The themes in this film is very real and convicting to us, as the audience, and the theme of "punishment" is represented throughout the film. The Kusano character (which I keep on emphasizing) and also the destruction of the family really represents the inevitable fate a person has to face. Toshio (Kanji Furutachi) lived a life that may have seemed to make him divert his punishment he had to face, and he faces a terrifying result after Kusano comes to his house, leaving a great scar on the family and eventually leading to the family getting destroyed to bits. His wife (Marico Tsutsui) represents people unaccepting of their fate, as she gets mentally unstable as her husband talks about punishment (I will not spoil this scene), her unacceptance eventually leads to the brilliant ending. This was such a brilliant symbolism, and I was personally convicted by this theme of eventual punishment and I will bet you will too. Because the results of the "punishment" is very real, you surly will be horrified.
From a technical view point this film was very well done. The cinematography made a very dark atmosphere fit for the movie's tone, and the sound design was very detailed making the movie very unsettling. There were many beautiful shots along the way, with the river sequences being the standout. Though I don't have anything to criticize, I will say I really didn't get the point of the illusion sequences of Marico Tsutsui's character which happens towards the end of the film, and I frankly didn't know why that triggered what happened next (which I will not spoil). But this probably is because of my lack of analysis since by that point in the movie I was really pulled in, I didn't have the capacity to catch every single detail. I probably will re watch this movie so I can have a complete analysis of this movie, and I definitely think this is one of these movies that require deep analysis from its various symbolisms and themes.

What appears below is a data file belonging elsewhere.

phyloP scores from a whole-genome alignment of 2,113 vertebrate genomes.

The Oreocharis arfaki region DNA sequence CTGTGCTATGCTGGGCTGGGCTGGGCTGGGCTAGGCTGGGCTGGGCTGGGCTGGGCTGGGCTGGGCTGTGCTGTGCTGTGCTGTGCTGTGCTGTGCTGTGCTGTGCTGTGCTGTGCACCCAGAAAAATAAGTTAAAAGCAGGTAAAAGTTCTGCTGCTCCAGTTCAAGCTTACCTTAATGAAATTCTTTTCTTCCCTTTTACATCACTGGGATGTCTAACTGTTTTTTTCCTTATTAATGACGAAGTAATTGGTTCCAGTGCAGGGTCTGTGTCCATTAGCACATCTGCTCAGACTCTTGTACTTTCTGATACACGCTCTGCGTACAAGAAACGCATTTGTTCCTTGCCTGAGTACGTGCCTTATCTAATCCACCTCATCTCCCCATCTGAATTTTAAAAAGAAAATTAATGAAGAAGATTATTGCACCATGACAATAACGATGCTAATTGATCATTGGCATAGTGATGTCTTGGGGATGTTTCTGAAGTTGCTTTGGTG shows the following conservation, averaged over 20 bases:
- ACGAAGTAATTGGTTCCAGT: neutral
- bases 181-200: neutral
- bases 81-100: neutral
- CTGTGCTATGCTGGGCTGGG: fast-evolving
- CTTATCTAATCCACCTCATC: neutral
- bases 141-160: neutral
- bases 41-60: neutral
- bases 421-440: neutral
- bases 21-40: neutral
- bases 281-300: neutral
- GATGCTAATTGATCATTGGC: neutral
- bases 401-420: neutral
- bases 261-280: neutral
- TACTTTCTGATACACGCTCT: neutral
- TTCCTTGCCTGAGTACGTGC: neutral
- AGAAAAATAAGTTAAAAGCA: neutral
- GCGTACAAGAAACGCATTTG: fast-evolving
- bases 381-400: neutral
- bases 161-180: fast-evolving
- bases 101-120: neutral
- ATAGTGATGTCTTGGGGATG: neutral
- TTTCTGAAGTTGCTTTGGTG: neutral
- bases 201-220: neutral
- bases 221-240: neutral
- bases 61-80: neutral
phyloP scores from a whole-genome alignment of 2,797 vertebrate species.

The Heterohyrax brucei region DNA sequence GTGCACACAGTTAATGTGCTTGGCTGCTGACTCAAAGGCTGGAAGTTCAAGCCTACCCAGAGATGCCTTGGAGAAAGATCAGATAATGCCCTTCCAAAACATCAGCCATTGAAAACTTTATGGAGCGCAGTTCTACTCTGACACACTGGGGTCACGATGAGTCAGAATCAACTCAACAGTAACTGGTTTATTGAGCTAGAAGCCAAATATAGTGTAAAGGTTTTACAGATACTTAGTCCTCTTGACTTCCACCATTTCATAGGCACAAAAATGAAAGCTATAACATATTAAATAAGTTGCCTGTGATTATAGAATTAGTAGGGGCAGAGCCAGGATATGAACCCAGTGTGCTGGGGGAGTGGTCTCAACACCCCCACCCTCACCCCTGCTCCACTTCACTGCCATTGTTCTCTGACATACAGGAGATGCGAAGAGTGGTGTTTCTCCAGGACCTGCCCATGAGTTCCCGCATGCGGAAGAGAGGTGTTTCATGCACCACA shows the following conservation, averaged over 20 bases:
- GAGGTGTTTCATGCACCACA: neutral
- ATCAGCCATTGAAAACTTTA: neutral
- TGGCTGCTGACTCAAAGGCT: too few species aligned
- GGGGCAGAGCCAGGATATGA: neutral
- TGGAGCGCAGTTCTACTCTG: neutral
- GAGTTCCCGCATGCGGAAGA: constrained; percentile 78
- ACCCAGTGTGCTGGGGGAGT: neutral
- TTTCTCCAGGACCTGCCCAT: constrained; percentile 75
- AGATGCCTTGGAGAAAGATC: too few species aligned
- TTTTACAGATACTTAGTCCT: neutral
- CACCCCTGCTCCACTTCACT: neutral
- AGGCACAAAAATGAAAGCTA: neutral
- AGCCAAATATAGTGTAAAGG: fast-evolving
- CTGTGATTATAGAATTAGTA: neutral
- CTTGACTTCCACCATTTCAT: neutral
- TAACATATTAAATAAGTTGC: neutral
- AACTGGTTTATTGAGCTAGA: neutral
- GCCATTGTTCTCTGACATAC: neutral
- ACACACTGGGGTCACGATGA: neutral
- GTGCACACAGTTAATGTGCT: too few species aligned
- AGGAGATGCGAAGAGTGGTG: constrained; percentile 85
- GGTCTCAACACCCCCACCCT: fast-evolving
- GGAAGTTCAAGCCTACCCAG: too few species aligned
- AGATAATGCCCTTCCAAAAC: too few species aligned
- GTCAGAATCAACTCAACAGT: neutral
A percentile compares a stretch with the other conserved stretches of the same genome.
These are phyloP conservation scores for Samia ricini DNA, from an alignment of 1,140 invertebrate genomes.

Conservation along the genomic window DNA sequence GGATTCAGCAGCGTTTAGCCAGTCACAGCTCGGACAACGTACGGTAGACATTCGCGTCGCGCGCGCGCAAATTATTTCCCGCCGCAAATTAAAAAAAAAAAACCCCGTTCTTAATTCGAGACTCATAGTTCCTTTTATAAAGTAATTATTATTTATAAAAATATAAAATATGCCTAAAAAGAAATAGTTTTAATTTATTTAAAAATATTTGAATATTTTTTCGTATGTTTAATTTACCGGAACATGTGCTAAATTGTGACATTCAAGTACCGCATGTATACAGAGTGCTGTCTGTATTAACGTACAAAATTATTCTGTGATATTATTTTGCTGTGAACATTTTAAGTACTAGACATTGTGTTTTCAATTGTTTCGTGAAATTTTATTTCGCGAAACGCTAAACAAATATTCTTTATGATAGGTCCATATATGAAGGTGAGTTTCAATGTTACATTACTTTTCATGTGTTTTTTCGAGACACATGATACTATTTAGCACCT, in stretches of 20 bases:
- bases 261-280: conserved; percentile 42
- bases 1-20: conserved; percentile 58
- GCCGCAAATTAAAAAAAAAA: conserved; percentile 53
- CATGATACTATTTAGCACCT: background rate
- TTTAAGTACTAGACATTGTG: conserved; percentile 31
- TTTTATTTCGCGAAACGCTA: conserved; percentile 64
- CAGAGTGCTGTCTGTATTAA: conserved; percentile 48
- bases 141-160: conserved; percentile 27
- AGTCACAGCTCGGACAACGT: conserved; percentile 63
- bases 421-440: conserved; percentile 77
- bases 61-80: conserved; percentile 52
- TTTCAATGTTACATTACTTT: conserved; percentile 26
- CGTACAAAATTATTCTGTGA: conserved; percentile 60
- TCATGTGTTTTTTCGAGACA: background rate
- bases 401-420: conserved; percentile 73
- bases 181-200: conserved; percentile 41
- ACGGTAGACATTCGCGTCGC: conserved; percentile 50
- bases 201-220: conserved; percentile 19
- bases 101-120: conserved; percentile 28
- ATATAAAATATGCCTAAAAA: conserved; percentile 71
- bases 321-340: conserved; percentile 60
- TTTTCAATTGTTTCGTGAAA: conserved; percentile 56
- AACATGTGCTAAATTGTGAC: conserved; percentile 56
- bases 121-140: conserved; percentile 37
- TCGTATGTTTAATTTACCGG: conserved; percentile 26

Overall Harmonium was a excellent movie both written and executed with real-ness,which a lot of Japanese films lack. This is a significant upgrade from all the Japanese movies I watched featuring overrated actors reading off scripts. This is the best Japanese movie ever made, and one of the best movies I have ever seen. I will give this one a 9/10 for now, though it may turn into a 10/10 when I rewatch it next time. Regardless of my rating, this is a must watch.